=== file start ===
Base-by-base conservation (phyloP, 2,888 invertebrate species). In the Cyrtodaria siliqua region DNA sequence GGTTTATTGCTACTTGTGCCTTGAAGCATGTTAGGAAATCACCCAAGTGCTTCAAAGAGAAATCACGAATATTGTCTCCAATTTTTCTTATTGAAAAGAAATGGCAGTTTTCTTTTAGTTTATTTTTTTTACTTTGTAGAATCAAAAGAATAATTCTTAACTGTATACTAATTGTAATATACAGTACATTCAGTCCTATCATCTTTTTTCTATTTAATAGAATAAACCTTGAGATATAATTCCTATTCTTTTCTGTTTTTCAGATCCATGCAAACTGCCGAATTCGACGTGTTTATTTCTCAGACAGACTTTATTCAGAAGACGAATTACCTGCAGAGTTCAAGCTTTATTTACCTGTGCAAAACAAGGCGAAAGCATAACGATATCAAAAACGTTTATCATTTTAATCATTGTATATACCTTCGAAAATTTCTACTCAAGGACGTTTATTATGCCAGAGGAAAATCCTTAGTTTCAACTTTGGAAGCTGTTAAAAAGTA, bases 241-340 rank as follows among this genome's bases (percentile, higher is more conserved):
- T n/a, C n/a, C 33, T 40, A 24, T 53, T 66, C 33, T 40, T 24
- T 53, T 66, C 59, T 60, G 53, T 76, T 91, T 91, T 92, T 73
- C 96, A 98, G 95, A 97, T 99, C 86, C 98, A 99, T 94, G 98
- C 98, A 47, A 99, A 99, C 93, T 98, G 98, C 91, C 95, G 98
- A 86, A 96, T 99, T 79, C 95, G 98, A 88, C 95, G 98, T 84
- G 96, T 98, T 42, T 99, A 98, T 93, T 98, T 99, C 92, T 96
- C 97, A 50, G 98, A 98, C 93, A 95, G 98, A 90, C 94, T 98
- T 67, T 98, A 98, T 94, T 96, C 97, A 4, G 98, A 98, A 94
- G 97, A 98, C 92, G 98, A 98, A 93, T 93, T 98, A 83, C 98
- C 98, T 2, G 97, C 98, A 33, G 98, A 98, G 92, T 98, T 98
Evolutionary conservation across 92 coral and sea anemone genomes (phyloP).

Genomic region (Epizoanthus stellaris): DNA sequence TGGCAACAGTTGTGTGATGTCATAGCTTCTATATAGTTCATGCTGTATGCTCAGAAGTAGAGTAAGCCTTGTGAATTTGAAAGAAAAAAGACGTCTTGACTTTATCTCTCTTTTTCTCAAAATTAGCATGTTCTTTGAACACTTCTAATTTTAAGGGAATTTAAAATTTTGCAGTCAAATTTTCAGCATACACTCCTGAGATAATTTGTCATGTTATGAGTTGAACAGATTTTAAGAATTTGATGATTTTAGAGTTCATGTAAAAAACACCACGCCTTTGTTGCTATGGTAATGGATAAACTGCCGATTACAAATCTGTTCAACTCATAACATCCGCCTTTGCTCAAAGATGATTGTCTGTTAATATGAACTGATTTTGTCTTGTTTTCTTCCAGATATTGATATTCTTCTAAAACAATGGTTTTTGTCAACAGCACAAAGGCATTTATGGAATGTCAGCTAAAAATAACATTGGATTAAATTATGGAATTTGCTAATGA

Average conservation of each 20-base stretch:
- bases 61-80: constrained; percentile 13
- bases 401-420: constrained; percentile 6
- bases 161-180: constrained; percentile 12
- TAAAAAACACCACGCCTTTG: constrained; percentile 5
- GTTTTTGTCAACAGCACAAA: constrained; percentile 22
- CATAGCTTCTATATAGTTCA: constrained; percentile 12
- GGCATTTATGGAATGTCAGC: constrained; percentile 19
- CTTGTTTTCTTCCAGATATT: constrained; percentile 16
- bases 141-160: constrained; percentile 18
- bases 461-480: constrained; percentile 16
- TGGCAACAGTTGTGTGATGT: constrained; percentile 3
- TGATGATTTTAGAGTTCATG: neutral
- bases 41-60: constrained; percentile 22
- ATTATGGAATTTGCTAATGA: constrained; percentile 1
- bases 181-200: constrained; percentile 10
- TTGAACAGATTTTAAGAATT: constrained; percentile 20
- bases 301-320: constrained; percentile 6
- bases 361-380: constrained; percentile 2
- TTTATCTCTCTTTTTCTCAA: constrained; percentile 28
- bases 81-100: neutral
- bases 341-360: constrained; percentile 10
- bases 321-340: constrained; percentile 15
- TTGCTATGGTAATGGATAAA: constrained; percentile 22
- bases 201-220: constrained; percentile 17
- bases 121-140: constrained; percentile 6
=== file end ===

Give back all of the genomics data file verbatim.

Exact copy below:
Base-by-base conservation (phyloP, 2,888 invertebrate species). In the Cyrtodaria siliqua region DNA sequence GGTTTATTGCTACTTGTGCCTTGAAGCATGTTAGGAAATCACCCAAGTGCTTCAAAGAGAAATCACGAATATTGTCTCCAATTTTTCTTATTGAAAAGAAATGGCAGTTTTCTTTTAGTTTATTTTTTTTACTTTGTAGAATCAAAAGAATAATTCTTAACTGTATACTAATTGTAATATACAGTACATTCAGTCCTATCATCTTTTTTCTATTTAATAGAATAAACCTTGAGATATAATTCCTATTCTTTTCTGTTTTTCAGATCCATGCAAACTGCCGAATTCGACGTGTTTATTTCTCAGACAGACTTTATTCAGAAGACGAATTACCTGCAGAGTTCAAGCTTTATTTACCTGTGCAAAACAAGGCGAAAGCATAACGATATCAAAAACGTTTATCATTTTAATCATTGTATATACCTTCGAAAATTTCTACTCAAGGACGTTTATTATGCCAGAGGAAAATCCTTAGTTTCAACTTTGGAAGCTGTTAAAAAGTA, bases 241-340 rank as follows among this genome's bases (percentile, higher is more conserved):
- T n/a, C n/a, C 33, T 40, A 24, T 53, T 66, C 33, T 40, T 24
- T 53, T 66, C 59, T 60, G 53, T 76, T 91, T 91, T 92, T 73
- C 96, A 98, G 95, A 97, T 99, C 86, C 98, A 99, T 94, G 98
- C 98, A 47, A 99, A 99, C 93, T 98, G 98, C 91, C 95, G 98
- A 86, A 96, T 99, T 79, C 95, G 98, A 88, C 95, G 98, T 84
- G 96, T 98, T 42, T 99, A 98, T 93, T 98, T 99, C 92, T 96
- C 97, A 50, G 98, A 98, C 93, A 95, G 98, A 90, C 94, T 98
- T 67, T 98, A 98, T 94, T 96, C 97, A 4, G 98, A 98, A 94
- G 97, A 98, C 92, G 98, A 98, A 93, T 93, T 98, A 83, C 98
- C 98, T 2, G 97, C 98, A 33, G 98, A 98, G 92, T 98, T 98
Evolutionary conservation across 92 coral and sea anemone genomes (phyloP).

Genomic region (Epizoanthus stellaris): DNA sequence TGGCAACAGTTGTGTGATGTCATAGCTTCTATATAGTTCATGCTGTATGCTCAGAAGTAGAGTAAGCCTTGTGAATTTGAAAGAAAAAAGACGTCTTGACTTTATCTCTCTTTTTCTCAAAATTAGCATGTTCTTTGAACACTTCTAATTTTAAGGGAATTTAAAATTTTGCAGTCAAATTTTCAGCATACACTCCTGAGATAATTTGTCATGTTATGAGTTGAACAGATTTTAAGAATTTGATGATTTTAGAGTTCATGTAAAAAACACCACGCCTTTGTTGCTATGGTAATGGATAAACTGCCGATTACAAATCTGTTCAACTCATAACATCCGCCTTTGCTCAAAGATGATTGTCTGTTAATATGAACTGATTTTGTCTTGTTTTCTTCCAGATATTGATATTCTTCTAAAACAATGGTTTTTGTCAACAGCACAAAGGCATTTATGGAATGTCAGCTAAAAATAACATTGGATTAAATTATGGAATTTGCTAATGA

Average conservation of each 20-base stretch:
- bases 61-80: constrained; percentile 13
- bases 401-420: constrained; percentile 6
- bases 161-180: constrained; percentile 12
- TAAAAAACACCACGCCTTTG: constrained; percentile 5
- GTTTTTGTCAACAGCACAAA: constrained; percentile 22
- CATAGCTTCTATATAGTTCA: constrained; percentile 12
- GGCATTTATGGAATGTCAGC: constrained; percentile 19
- CTTGTTTTCTTCCAGATATT: constrained; percentile 16
- bases 141-160: constrained; percentile 18
- bases 461-480: constrained; percentile 16
- TGGCAACAGTTGTGTGATGT: constrained; percentile 3
- TGATGATTTTAGAGTTCATG: neutral
- bases 41-60: constrained; percentile 22
- ATTATGGAATTTGCTAATGA: constrained; percentile 1
- bases 181-200: constrained; percentile 10
- TTGAACAGATTTTAAGAATT: constrained; percentile 20
- bases 301-320: constrained; percentile 6
- bases 361-380: constrained; percentile 2
- TTTATCTCTCTTTTTCTCAA: constrained; percentile 28
- bases 81-100: neutral
- bases 341-360: constrained; percentile 10
- bases 321-340: constrained; percentile 15
- TTGCTATGGTAATGGATAAA: constrained; percentile 22
- bases 201-220: constrained; percentile 17
- bases 121-140: constrained; percentile 6